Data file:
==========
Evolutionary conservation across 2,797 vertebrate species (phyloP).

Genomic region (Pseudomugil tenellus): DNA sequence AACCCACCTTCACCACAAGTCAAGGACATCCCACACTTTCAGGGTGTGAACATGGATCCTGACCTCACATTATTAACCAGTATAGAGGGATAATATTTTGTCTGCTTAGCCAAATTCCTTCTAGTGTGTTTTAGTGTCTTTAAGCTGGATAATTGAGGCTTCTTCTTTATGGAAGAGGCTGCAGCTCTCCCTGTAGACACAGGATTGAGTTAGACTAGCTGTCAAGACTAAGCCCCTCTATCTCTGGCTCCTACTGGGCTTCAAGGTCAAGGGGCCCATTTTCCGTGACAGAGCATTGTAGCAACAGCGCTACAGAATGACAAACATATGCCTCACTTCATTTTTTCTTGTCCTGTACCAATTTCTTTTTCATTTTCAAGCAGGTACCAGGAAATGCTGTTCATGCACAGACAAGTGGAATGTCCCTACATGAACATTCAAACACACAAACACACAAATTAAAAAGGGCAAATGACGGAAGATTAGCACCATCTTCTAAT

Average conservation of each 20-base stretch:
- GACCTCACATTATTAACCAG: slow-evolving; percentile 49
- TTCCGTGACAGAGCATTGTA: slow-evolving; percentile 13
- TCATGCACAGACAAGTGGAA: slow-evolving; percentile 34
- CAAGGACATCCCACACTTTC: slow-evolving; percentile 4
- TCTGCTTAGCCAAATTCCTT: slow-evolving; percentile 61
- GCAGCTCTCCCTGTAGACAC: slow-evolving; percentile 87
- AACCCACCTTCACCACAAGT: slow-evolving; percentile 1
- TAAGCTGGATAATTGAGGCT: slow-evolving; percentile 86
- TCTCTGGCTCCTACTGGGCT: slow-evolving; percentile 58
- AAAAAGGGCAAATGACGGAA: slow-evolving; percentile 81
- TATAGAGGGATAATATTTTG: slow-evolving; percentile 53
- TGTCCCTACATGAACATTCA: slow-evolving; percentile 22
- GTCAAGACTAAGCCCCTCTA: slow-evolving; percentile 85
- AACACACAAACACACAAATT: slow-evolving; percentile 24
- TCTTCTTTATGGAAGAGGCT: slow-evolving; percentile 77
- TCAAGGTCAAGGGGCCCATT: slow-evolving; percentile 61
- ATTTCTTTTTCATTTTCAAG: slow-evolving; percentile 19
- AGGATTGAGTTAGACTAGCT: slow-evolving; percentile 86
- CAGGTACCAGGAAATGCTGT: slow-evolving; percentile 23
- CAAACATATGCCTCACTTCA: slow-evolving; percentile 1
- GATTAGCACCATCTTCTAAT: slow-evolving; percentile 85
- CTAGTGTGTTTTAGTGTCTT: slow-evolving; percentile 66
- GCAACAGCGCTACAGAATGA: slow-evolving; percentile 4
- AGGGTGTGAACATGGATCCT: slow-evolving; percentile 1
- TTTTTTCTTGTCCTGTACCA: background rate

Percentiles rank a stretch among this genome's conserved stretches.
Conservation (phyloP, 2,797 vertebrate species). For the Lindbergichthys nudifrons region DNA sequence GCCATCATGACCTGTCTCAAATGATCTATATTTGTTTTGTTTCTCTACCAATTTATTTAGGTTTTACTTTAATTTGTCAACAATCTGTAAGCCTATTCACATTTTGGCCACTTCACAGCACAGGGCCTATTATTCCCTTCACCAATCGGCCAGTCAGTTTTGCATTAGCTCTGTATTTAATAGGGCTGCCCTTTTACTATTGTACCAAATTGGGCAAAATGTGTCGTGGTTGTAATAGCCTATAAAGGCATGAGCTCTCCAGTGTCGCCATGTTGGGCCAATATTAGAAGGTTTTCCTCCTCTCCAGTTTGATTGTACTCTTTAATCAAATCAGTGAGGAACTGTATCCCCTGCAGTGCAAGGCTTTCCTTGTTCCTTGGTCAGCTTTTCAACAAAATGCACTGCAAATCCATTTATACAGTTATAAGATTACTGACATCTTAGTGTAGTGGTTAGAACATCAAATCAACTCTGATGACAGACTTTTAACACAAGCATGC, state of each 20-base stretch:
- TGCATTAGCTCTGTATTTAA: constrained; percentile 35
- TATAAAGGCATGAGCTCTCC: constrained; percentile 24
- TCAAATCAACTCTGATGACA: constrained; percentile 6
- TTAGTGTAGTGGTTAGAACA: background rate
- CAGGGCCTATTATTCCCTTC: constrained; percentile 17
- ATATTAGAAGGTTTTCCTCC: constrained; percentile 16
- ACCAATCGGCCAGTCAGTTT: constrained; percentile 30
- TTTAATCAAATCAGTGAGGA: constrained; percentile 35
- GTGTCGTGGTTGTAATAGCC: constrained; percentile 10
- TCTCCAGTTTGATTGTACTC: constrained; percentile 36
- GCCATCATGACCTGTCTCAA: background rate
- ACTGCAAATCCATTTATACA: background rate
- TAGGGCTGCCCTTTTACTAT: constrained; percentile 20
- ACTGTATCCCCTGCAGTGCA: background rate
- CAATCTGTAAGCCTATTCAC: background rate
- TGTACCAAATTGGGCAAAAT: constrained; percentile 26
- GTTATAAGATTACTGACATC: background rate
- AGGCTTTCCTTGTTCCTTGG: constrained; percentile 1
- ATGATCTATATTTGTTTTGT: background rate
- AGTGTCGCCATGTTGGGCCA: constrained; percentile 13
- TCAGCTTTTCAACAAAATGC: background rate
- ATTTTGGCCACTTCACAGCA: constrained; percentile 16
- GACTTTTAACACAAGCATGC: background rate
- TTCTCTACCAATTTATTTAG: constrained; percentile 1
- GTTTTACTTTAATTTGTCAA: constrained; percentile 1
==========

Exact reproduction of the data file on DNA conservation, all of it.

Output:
Evolutionary conservation across 2,797 vertebrate species (phyloP).

Genomic region (Pseudomugil tenellus): DNA sequence AACCCACCTTCACCACAAGTCAAGGACATCCCACACTTTCAGGGTGTGAACATGGATCCTGACCTCACATTATTAACCAGTATAGAGGGATAATATTTTGTCTGCTTAGCCAAATTCCTTCTAGTGTGTTTTAGTGTCTTTAAGCTGGATAATTGAGGCTTCTTCTTTATGGAAGAGGCTGCAGCTCTCCCTGTAGACACAGGATTGAGTTAGACTAGCTGTCAAGACTAAGCCCCTCTATCTCTGGCTCCTACTGGGCTTCAAGGTCAAGGGGCCCATTTTCCGTGACAGAGCATTGTAGCAACAGCGCTACAGAATGACAAACATATGCCTCACTTCATTTTTTCTTGTCCTGTACCAATTTCTTTTTCATTTTCAAGCAGGTACCAGGAAATGCTGTTCATGCACAGACAAGTGGAATGTCCCTACATGAACATTCAAACACACAAACACACAAATTAAAAAGGGCAAATGACGGAAGATTAGCACCATCTTCTAAT

Average conservation of each 20-base stretch:
- GACCTCACATTATTAACCAG: slow-evolving; percentile 49
- TTCCGTGACAGAGCATTGTA: slow-evolving; percentile 13
- TCATGCACAGACAAGTGGAA: slow-evolving; percentile 34
- CAAGGACATCCCACACTTTC: slow-evolving; percentile 4
- TCTGCTTAGCCAAATTCCTT: slow-evolving; percentile 61
- GCAGCTCTCCCTGTAGACAC: slow-evolving; percentile 87
- AACCCACCTTCACCACAAGT: slow-evolving; percentile 1
- TAAGCTGGATAATTGAGGCT: slow-evolving; percentile 86
- TCTCTGGCTCCTACTGGGCT: slow-evolving; percentile 58
- AAAAAGGGCAAATGACGGAA: slow-evolving; percentile 81
- TATAGAGGGATAATATTTTG: slow-evolving; percentile 53
- TGTCCCTACATGAACATTCA: slow-evolving; percentile 22
- GTCAAGACTAAGCCCCTCTA: slow-evolving; percentile 85
- AACACACAAACACACAAATT: slow-evolving; percentile 24
- TCTTCTTTATGGAAGAGGCT: slow-evolving; percentile 77
- TCAAGGTCAAGGGGCCCATT: slow-evolving; percentile 61
- ATTTCTTTTTCATTTTCAAG: slow-evolving; percentile 19
- AGGATTGAGTTAGACTAGCT: slow-evolving; percentile 86
- CAGGTACCAGGAAATGCTGT: slow-evolving; percentile 23
- CAAACATATGCCTCACTTCA: slow-evolving; percentile 1
- GATTAGCACCATCTTCTAAT: slow-evolving; percentile 85
- CTAGTGTGTTTTAGTGTCTT: slow-evolving; percentile 66
- GCAACAGCGCTACAGAATGA: slow-evolving; percentile 4
- AGGGTGTGAACATGGATCCT: slow-evolving; percentile 1
- TTTTTTCTTGTCCTGTACCA: background rate

Percentiles rank a stretch among this genome's conserved stretches.
Conservation (phyloP, 2,797 vertebrate species). For the Lindbergichthys nudifrons region DNA sequence GCCATCATGACCTGTCTCAAATGATCTATATTTGTTTTGTTTCTCTACCAATTTATTTAGGTTTTACTTTAATTTGTCAACAATCTGTAAGCCTATTCACATTTTGGCCACTTCACAGCACAGGGCCTATTATTCCCTTCACCAATCGGCCAGTCAGTTTTGCATTAGCTCTGTATTTAATAGGGCTGCCCTTTTACTATTGTACCAAATTGGGCAAAATGTGTCGTGGTTGTAATAGCCTATAAAGGCATGAGCTCTCCAGTGTCGCCATGTTGGGCCAATATTAGAAGGTTTTCCTCCTCTCCAGTTTGATTGTACTCTTTAATCAAATCAGTGAGGAACTGTATCCCCTGCAGTGCAAGGCTTTCCTTGTTCCTTGGTCAGCTTTTCAACAAAATGCACTGCAAATCCATTTATACAGTTATAAGATTACTGACATCTTAGTGTAGTGGTTAGAACATCAAATCAACTCTGATGACAGACTTTTAACACAAGCATGC, state of each 20-base stretch:
- TGCATTAGCTCTGTATTTAA: constrained; percentile 35
- TATAAAGGCATGAGCTCTCC: constrained; percentile 24
- TCAAATCAACTCTGATGACA: constrained; percentile 6
- TTAGTGTAGTGGTTAGAACA: background rate
- CAGGGCCTATTATTCCCTTC: constrained; percentile 17
- ATATTAGAAGGTTTTCCTCC: constrained; percentile 16
- ACCAATCGGCCAGTCAGTTT: constrained; percentile 30
- TTTAATCAAATCAGTGAGGA: constrained; percentile 35
- GTGTCGTGGTTGTAATAGCC: constrained; percentile 10
- TCTCCAGTTTGATTGTACTC: constrained; percentile 36
- GCCATCATGACCTGTCTCAA: background rate
- ACTGCAAATCCATTTATACA: background rate
- TAGGGCTGCCCTTTTACTAT: constrained; percentile 20
- ACTGTATCCCCTGCAGTGCA: background rate
- CAATCTGTAAGCCTATTCAC: background rate
- TGTACCAAATTGGGCAAAAT: constrained; percentile 26
- GTTATAAGATTACTGACATC: background rate
- AGGCTTTCCTTGTTCCTTGG: constrained; percentile 1
- ATGATCTATATTTGTTTTGT: background rate
- AGTGTCGCCATGTTGGGCCA: constrained; percentile 13
- TCAGCTTTTCAACAAAATGC: background rate
- ATTTTGGCCACTTCACAGCA: constrained; percentile 16
- GACTTTTAACACAAGCATGC: background rate
- TTCTCTACCAATTTATTTAG: constrained; percentile 1
- GTTTTACTTTAATTTGTCAA: constrained; percentile 1